Staff Choice Awards 2018/19
Clinical Achievement Award
Is a finalist for this award
- Job title
- Approved Mental Health Practitioner / Community Mental Health Nurse
- Children, Families and Young People’s Services
- Central Norfolk
The nomination said...
Lucy works as a case manager within the Youth Team, supporting young people between the ages of 14 and 26, their families and carers. The majority of her allocated caseload are young people transitioning from Children’s Services to Adult Services at the age of 18 who, in some instances, have been inpatients since early childhood or who have been in care for many years. This transition is often difficult for all those involved and can cause a great deal of distress to the young person in particular.
Lucy works in a truly inclusive way, ensuring that the young person’s views and opinions are acknowledged and heard. This is of particular importance when the young people have come from a care system background. She achieves this by promoting engagement and choice whenever possible. She manages complex presentations with ease and confidence which in turn influences the clinical team around her positively.
Lucy is able to form therapeutic relationships quickly. She is able to engage young people in honest discussions about risk behaviours to consider alternative ways to keep them safe. Due to her approach, young people in turn feel cared for and reassured during transitions. Her years of experience as a mental health nurse and as a mother to three grown-up children have given Lucy the ability to make her clients feel empowered and gives them the belief that they can achieve any of their goals they set in life.
Lucy has worked with a young person for the past five years who had been an inpatient under the Mental Health Act since the age of 11. This young person has just turned 20. Lucy started working with the client and their family, in-reaching to the hospital ward, when there had been no clear plan for discharge. The young person presented with an eating disorder, severe self-harming behaviours and a complex family background. She has recently been diagnosed with Emotionally Unstable Personality Disorder.
Lucy continuously aims to improve the quality and safety of care for the young people she works with by removing obstacles, focusing on the purpose and being aware of their impact. This was even more of a priority to her when working with this case as she was aware of the impact that any treatment and interventions would have in regards to attachment, emotional development to the young person and life skills.
While the young person was in hospital, Lucy worked systemically with the family to ensure that an holistic approach to treatment was carried out in preparation for discharge back to the family home. Although the Youth Service works with the young person until their 26thbirthday, this client was having to transition at the age of 18 from a children’s hospital to an adult acute ward. This case caused a lot of conflict between Children’s Services and the Acute Services as there were many differing opinions as to what would be best for the client and who should take clinical responsibility. Lucy remained the core clinician throughout the patient’s journey, ensuring that she put the young person’s needs first and put quality of care and safety at the heart of service delivery.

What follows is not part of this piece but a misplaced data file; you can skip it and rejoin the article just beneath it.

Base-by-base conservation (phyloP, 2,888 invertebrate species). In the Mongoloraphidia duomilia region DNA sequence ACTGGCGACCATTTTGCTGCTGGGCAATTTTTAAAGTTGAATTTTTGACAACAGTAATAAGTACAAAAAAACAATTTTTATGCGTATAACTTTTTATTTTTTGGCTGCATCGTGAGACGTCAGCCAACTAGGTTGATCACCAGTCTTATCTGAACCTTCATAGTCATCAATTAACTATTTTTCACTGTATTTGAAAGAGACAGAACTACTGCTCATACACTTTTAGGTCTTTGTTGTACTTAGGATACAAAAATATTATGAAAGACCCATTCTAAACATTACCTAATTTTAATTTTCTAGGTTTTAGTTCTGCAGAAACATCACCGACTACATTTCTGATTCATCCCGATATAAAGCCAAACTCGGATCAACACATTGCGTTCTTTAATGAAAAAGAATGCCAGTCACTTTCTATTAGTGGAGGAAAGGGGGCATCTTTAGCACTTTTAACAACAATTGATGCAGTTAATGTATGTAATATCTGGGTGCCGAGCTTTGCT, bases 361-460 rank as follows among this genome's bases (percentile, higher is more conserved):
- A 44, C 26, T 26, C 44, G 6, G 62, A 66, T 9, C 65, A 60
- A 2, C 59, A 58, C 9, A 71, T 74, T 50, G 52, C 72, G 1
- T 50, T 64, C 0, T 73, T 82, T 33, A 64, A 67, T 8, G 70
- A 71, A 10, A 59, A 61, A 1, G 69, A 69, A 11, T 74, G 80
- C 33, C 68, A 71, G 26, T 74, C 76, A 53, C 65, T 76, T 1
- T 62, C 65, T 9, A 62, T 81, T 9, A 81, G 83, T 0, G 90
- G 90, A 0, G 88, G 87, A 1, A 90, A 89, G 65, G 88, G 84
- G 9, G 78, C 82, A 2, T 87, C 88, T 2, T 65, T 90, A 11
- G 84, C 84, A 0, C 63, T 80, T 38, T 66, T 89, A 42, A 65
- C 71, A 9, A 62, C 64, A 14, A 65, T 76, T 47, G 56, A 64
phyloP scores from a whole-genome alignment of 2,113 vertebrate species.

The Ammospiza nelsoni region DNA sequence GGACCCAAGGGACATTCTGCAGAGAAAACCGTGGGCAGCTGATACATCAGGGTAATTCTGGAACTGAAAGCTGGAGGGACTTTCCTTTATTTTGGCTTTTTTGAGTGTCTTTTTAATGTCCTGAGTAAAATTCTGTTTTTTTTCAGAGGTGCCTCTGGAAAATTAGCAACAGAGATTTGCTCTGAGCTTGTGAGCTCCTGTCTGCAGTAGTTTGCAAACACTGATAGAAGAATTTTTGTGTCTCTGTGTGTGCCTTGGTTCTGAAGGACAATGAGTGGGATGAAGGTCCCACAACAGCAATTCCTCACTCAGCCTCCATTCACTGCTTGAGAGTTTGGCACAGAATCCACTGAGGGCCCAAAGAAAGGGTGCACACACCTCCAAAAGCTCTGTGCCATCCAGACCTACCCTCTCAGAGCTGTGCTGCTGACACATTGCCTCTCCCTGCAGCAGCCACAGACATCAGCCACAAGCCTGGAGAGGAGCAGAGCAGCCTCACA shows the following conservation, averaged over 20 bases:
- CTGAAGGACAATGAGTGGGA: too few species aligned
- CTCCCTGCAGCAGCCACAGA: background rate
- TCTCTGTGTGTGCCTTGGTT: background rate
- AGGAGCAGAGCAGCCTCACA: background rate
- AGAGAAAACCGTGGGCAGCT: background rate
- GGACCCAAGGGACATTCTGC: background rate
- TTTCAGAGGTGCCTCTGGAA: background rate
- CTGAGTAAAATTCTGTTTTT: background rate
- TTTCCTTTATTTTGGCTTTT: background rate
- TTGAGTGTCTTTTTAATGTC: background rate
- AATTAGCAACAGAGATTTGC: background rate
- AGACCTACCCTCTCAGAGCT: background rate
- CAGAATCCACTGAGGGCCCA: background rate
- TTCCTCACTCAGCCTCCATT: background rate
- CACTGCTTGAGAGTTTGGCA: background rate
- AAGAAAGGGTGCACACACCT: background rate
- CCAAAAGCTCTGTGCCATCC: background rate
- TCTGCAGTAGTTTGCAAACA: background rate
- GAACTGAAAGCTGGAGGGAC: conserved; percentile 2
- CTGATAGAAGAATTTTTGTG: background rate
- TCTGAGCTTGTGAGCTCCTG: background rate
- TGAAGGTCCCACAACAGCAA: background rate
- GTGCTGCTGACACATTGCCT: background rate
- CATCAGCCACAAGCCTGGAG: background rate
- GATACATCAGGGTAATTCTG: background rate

Although the young person has had short admissions since discharge from the child inpatient unit due to high-risk behaviours, Lucy has remained consistent with her support to the family and her clinical treatment plans. She shows compassion and understanding to the young person’s needs which allows for trust and acceptance from a young person who has already been through such emotional complexity in her short life.
Lucy is an experienced Approved Mental Health Practitioner. Although she practises in this capacity away from her usual team, her experience and clinical knowledge is felt by the clinical teams around her. This is most evident in clinical discussions about young people considered to be at risk. Her knowledge of legal and social care systems is reassuring and she is able to share information in such a manner that team members will seek her out to help problem-solve complex cases.
Lucy has many years’ experience as a mental health nurse and has worked in a variety of nursing roles, acute settings, dementia care, community services and now with the Youth Service. Her knowledge and training, combined with that as an AMHP, are huge assets to her and her colleagues. Lucy is a trained systemic practitioner and embeds this into her day-to-day working with her clients and their families. She is a highly respected mentor to student nurses and is also shown great respect within her current work team due to her ability to teach and mentor new members of staff and consistently support her colleagues.
Lucy has been a trained mental health nurse for many years and although she “jokes” about retiring, she is always looking for the next challenge and ways to develop in her career. She is a trusted friend and colleague to many staff, in past and current teams, and will always seek to help anyone in need.
Lucy deserves to be recognised for the work she has done and continues to do within NSFT. Her experience and knowledge are hugely valued by NSFT staff and people who work alongside her outside of the Trust.